TEL AVIV.- In the late 1960s, Igael Tumarkin developed an assemblage technique that combines organic and geometric forms. Some of the works created during this period were clearly autobiographical, while others constituted "tributes" to well-known artists, and were accordingly titled "homages." In one preparatory sketch from 1969, the artist drew a set of three memorials designed as geometric frames. Each of the memorials bears an individual serial number and title, and each is a tribute to a different artist: the first is a tribute to Rembrandt, the second a tribute to Chaim Soutine, and the third a tribute to Francis Bacon. The general subject of this sketch, which is inscribed on it in Hebrew, translates as: "The Butchers' Dialogue."
The title "The Butchers' Dialogue," which alludes, with a certain degree of humor, to painters who used the motif of slaughtered animals in their work, makes reference to a vital artistic tradition centered on this subject. The consecutive series of numbers affixed to these "homages" also allude to Bacon's debt to Soutine, and to Soutine's debt to Rembrandt, while giving expression to Tumarkin's deep admiration for these three artists. In a series of conversations about art broadcast on IDF Radio in 1985, Tumarkin spoke with great feeling about Soutine's work, describing him as the most important Jewish artist. According to Tumarkin, Soutine's use of motifs borrowed from Rembrandt in order to express his own torment positioned him as an heir to expressionist artists such as the northern Renaissance painter Matthias Grünewald, Vincent van Gogh, and Bacon. The three memorials in Tumarkin's sketch may thus be understood as an iconographic summary of the "slaughtered ox" motif, and as an implicit reference to the decisive impact of this motif on his work.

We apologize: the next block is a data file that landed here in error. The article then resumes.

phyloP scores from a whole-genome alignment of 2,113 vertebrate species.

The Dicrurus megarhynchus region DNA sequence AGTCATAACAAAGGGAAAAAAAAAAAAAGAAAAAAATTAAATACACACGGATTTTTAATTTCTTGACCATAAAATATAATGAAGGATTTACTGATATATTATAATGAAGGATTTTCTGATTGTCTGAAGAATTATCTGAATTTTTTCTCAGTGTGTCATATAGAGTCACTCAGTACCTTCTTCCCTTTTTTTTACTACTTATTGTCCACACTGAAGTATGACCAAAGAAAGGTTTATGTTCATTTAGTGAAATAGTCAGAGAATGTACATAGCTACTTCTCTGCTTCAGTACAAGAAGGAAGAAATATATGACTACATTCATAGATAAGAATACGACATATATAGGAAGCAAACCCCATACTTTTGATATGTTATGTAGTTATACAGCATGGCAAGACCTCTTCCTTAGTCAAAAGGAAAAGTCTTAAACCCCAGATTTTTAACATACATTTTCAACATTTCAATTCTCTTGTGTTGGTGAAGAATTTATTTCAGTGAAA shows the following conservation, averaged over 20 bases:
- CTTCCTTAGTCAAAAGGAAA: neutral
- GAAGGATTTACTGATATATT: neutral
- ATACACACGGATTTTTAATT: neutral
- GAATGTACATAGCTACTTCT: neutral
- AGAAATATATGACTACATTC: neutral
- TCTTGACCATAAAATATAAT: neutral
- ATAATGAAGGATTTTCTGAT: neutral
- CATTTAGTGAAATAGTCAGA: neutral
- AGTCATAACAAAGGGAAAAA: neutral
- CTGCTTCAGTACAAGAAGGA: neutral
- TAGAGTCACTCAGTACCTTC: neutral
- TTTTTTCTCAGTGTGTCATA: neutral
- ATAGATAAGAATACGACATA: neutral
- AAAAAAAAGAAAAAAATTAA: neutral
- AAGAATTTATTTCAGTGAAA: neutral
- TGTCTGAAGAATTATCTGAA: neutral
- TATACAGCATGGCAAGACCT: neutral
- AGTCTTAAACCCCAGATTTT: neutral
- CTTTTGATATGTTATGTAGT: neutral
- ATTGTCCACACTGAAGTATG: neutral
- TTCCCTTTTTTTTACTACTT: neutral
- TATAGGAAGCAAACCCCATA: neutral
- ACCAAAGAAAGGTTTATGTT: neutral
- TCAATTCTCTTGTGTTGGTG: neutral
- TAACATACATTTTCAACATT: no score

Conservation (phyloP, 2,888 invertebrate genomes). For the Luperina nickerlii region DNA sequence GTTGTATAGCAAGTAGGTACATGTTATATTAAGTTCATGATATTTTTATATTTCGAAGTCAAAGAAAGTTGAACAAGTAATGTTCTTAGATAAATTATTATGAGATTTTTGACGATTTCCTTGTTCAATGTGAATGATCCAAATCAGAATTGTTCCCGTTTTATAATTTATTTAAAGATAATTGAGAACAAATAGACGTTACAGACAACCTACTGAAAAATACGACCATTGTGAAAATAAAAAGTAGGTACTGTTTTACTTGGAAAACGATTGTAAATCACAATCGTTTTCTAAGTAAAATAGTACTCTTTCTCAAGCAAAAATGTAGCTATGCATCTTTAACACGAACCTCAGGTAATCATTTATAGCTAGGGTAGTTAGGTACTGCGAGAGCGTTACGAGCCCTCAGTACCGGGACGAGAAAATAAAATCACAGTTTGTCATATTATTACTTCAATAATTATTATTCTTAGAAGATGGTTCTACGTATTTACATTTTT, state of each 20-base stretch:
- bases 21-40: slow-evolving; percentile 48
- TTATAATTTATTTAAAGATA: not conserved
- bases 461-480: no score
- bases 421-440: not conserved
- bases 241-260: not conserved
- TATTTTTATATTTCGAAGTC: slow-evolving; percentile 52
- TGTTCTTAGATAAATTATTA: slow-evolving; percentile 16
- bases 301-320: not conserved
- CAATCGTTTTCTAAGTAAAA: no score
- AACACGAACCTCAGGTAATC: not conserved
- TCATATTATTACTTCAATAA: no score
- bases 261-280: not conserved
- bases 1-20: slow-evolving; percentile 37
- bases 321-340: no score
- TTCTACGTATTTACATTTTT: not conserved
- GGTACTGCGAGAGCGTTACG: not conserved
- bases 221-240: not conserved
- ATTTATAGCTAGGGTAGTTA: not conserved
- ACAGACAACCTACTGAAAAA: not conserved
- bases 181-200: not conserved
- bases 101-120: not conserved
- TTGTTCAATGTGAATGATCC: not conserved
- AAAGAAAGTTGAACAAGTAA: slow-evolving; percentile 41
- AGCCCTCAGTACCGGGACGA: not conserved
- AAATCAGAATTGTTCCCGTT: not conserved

These paintings by Rembrandt, Soutine, and Bacon served as Tumarkin's point of departure for the series of sculptural "homages" he created in 19681969. In the sculpture Homage to Rembrandt, a vertically positioned hand transforms the composition into a memorial, while the two faces joined to the animal body are vaguely reminiscent of the figures in Rembrandt's Anatomy Lesson (1632). In Homage to Soutine, Tumarkin affixed an iron wheel, which may be interpreted as the wheel of fortune, to a rectangular frame that may allude to Soutine's turns of fortune, and to the fame he acquired only after his death. The position of the hand, which is reminiscent of a road sign, seems to command the viewer to stop and think about Soutine. In Homage to Bacon, the figure of the pope is replaced by a screaming woman a recurrent tragic motif in Bacon's paintings that is based on Edvard Munch's The Scream (1893). By replacing the pope with a female figure, Tumarkin circumvented Bacon's explicit hints to religious intolerance and expanded the meaning of his work into a general allegory of violence and human barbarity. In Tumarkin's world of images, as in modern art more generally, the slaughtered animal has a double meaning: it functions as an autobiographical allegory for the creative artist's suffering, as well as a symbol for man's inhuman behavior.